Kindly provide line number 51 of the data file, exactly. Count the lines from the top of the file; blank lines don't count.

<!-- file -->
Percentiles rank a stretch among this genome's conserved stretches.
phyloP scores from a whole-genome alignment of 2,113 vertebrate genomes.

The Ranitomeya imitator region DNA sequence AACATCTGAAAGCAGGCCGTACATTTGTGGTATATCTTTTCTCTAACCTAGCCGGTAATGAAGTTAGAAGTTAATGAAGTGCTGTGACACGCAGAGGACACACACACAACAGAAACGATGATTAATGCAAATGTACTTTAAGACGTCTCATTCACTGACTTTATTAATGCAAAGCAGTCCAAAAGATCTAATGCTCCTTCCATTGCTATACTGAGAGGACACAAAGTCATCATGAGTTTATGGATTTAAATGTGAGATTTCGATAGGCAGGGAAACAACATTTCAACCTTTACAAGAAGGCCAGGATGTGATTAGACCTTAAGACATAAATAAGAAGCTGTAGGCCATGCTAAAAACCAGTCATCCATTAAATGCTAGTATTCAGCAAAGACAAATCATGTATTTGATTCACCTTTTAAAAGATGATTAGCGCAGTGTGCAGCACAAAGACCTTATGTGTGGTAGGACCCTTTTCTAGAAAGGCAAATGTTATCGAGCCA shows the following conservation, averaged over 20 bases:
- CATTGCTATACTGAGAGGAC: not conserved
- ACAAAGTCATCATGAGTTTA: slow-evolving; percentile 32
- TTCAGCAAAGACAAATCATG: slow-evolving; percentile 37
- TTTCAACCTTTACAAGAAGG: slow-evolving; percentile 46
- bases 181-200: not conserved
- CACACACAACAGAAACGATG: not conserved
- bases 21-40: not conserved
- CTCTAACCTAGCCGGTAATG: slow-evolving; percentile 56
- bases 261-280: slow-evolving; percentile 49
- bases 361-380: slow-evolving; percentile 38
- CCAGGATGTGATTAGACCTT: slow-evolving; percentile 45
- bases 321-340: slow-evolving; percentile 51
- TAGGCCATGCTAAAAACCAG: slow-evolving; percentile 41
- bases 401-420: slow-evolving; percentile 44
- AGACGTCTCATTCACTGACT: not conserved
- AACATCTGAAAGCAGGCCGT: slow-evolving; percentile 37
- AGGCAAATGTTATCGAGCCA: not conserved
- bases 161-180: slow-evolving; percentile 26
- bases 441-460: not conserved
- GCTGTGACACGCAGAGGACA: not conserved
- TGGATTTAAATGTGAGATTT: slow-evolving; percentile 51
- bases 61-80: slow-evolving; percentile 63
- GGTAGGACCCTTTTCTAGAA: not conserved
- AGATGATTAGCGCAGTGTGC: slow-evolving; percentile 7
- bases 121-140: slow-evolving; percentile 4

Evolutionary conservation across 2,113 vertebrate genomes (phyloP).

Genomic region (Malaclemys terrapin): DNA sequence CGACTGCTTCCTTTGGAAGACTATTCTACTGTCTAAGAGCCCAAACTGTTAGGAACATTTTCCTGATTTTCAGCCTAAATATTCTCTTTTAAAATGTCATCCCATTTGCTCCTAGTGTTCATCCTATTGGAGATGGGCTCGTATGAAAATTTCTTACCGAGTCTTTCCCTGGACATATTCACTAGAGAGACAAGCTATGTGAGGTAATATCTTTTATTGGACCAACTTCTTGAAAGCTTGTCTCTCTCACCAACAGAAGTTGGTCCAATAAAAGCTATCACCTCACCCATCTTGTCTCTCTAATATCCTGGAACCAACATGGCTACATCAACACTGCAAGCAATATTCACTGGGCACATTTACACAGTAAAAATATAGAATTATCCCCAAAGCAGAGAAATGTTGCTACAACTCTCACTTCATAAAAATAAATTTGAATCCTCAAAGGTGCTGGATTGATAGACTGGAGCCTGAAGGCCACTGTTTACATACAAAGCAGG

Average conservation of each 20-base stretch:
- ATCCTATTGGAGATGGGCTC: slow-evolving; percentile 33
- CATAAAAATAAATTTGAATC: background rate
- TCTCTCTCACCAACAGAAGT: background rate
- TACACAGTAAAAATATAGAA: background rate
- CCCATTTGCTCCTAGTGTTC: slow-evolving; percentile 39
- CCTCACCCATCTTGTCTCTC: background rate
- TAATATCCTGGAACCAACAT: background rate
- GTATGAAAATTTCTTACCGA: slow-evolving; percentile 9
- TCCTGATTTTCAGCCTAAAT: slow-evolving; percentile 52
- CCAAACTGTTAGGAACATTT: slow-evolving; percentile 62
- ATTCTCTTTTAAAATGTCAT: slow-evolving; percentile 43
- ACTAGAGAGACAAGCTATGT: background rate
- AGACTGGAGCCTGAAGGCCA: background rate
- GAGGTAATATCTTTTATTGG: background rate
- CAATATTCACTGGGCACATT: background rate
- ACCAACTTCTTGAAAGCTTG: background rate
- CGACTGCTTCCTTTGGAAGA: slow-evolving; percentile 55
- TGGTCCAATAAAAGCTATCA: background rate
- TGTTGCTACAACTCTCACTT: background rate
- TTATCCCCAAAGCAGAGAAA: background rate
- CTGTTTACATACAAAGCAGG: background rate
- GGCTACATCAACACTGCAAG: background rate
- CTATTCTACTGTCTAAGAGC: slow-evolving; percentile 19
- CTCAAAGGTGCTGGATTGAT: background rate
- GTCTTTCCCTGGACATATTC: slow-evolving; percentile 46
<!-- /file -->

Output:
- TTATCCCCAAAGCAGAGAAA: background rate